Alexandria Ocasio-Cortez likens Ben Shapiro to a catcaller.

lev radin/Shutterstock @benshapiro/Twitter (Licensed) Remix by Jason Reed

Alexandria Ocasio-Cortez makes beautiful analogy between Ben Shapiro and a catcaller

Conservatives are pissed, not quite sure how analogies work.


Samantha Grasso


Posted on Aug 10, 2018   Updated on Feb 28, 2020, 3:20 pm CST


Alexandria Ocasio-Cortez, the popular New York Democratic candidate for the House of Representatives, has called conservative commentator Ben Shapiro a man “with bad intentions” and likened his request to debate her to those of a catcaller.

On Thursday evening, Ocasio-Cortez shut down Shapiro’s request for a debate (read: opportunity to lambast her for being a Democratic socialist) that he had posed earlier in the day. In a video posted to his Twitter account, Shapiro egged her on by saying that a conservative figure finally wanted to talk with her about the issues, and tried to sweeten the deal (read: showboat) by offering her campaign $10,000.

“Just like catcalling, I don’t owe a response to unsolicited requests from men with bad intentions,” Ocasio-Cortez wrote on Twitter. “And also like catcalling, for some reason they feel entitled to one.”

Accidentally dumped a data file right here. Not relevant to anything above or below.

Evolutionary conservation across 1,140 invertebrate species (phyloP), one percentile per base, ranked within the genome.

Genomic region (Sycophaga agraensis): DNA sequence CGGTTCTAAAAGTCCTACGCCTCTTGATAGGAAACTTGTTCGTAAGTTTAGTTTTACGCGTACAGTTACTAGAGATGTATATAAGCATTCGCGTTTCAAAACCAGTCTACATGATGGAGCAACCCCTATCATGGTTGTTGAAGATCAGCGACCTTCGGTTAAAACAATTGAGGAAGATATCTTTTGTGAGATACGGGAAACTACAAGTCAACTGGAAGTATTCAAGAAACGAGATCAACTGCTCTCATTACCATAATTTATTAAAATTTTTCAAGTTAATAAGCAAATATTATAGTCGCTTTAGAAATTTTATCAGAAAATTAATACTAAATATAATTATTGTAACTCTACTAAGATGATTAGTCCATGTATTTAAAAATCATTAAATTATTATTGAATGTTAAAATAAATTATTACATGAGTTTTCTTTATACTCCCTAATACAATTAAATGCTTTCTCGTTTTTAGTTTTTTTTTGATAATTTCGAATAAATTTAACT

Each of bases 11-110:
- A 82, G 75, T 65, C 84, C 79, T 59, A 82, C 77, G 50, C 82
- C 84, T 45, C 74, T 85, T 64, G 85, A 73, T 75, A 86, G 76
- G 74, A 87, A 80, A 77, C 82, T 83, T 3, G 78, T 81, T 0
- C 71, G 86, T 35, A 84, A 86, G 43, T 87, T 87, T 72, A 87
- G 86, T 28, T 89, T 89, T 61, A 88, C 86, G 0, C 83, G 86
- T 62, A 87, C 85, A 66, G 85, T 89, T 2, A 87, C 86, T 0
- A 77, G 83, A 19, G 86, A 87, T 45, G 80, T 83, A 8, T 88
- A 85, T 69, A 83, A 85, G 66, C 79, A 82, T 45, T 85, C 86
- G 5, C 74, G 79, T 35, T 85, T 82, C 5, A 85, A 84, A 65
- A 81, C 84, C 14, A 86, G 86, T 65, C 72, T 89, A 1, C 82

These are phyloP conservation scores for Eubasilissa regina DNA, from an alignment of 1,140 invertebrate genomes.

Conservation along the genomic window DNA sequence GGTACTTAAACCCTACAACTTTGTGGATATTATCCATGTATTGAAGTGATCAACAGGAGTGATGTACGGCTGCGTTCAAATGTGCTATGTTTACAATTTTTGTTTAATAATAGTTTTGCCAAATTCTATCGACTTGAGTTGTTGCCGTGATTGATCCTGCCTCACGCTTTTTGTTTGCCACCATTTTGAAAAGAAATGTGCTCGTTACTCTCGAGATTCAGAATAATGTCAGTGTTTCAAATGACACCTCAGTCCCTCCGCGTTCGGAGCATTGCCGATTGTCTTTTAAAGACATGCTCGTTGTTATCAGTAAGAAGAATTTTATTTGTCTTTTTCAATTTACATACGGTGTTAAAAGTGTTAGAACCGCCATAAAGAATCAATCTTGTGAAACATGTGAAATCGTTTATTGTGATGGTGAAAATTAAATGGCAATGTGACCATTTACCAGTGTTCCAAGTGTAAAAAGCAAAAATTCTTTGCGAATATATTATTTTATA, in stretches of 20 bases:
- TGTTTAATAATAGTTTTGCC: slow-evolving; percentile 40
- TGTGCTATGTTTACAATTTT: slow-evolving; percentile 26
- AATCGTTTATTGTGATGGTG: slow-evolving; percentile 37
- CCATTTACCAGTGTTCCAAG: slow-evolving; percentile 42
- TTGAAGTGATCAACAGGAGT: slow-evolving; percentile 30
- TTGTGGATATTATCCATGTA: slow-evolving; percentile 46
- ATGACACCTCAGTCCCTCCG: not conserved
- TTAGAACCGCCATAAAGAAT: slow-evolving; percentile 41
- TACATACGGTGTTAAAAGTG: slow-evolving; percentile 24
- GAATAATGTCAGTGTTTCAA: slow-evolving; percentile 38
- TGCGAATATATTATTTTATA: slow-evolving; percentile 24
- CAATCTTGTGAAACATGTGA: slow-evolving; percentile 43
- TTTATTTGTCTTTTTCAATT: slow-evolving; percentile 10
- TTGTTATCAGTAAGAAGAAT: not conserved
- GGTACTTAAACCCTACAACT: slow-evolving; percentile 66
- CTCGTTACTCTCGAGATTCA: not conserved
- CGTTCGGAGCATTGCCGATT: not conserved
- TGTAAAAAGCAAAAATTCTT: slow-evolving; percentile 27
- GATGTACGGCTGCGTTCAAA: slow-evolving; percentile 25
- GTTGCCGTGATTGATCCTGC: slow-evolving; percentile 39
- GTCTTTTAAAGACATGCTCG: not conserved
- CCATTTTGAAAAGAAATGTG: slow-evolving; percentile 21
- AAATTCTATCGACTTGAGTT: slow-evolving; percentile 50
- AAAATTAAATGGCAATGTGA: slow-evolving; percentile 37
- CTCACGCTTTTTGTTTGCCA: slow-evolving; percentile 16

Ocasio-Cortez is completely right in calling out Shapiro’s intentions. She has no reason to debate him, because she only has to answer to the people in the district who she’ll be representing. And yet, he still asked her to have a debate anyway, because he believes her lack of response equates to her not wanting to be challenged on her views. And so, yes, much like when a man yells innocuous-to-sexual statements at women on the street he doesn’t know, Shapiro’s thirsty request too comes from a place of entitlement.

Shapiro, of course, didn’t take Ocasio-Cortez’s response too well, saying she slandered him by calling him a sexist catcaller without evidence and showed “cowardice and bad intent” in her response.

Shapiro’s supporters and other conservatives didn’t see the analogy as clearly either, saying Ocasio-Cortez is weaponizing sexism and sexual harassment and doing a disservice to sexual harassment survivors. (And yet I’d guess that a Venn diagram of the people who have a problem with Ocasio-Cortez calling Shapiro a catcaller, and the people who don’t believe the women who’ve said they’ve been harassed and assaulted by Republican politicians, is a full circle.)


No, Ocasio-Cortez didn’t say Shapiro was sexually harassing her. She didn’t say he was being a catcaller, and she certainly didn’t say that his request to debate her was sexist. She simply made an analogy, “a comparison of two otherwise unlike things based on resemblance of a particular aspect,” according to Merriam-Webster. And this resemblance lies between his request for a response—egged on by his friends and supporters—and the demands of a catcaller, and the “particular aspect” that they both share is entitlement and bad-intentions.

At least some people have taken enjoyment in how brazen the replies are to Ocasio-Cortez’s tweet.

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*First Published: Aug 10, 2018, 9:48 am CDT